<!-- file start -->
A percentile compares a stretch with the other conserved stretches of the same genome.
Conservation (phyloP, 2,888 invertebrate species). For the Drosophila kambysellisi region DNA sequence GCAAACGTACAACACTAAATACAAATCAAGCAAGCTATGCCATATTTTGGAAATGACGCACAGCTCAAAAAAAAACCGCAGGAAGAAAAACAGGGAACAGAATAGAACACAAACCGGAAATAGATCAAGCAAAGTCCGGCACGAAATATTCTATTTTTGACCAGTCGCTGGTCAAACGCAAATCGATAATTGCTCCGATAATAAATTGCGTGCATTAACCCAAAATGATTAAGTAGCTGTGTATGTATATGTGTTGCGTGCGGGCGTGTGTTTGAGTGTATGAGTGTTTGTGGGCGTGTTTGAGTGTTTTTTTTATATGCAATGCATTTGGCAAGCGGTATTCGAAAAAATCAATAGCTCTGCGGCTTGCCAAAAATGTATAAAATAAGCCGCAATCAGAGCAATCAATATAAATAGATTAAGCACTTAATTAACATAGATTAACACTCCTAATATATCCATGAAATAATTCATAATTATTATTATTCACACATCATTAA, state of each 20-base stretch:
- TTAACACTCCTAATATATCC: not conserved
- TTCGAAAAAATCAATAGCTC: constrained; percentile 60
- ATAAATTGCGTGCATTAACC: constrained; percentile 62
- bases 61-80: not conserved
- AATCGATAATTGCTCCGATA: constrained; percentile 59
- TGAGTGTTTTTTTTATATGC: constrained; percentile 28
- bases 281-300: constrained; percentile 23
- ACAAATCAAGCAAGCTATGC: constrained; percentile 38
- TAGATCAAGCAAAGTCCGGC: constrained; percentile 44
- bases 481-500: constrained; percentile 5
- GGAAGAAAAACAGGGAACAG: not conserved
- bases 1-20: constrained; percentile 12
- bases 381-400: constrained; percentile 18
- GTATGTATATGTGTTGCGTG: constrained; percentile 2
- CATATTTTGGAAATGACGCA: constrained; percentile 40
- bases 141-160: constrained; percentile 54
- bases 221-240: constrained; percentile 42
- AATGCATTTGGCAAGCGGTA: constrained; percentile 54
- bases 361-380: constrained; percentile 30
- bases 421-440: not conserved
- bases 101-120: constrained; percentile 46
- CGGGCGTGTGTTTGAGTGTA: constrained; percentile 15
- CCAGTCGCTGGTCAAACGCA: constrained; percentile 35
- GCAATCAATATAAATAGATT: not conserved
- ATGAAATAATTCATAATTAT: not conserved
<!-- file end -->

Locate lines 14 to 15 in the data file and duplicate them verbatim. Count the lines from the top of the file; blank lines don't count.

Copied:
- bases 1-20: constrained; percentile 12
- bases 381-400: constrained; percentile 18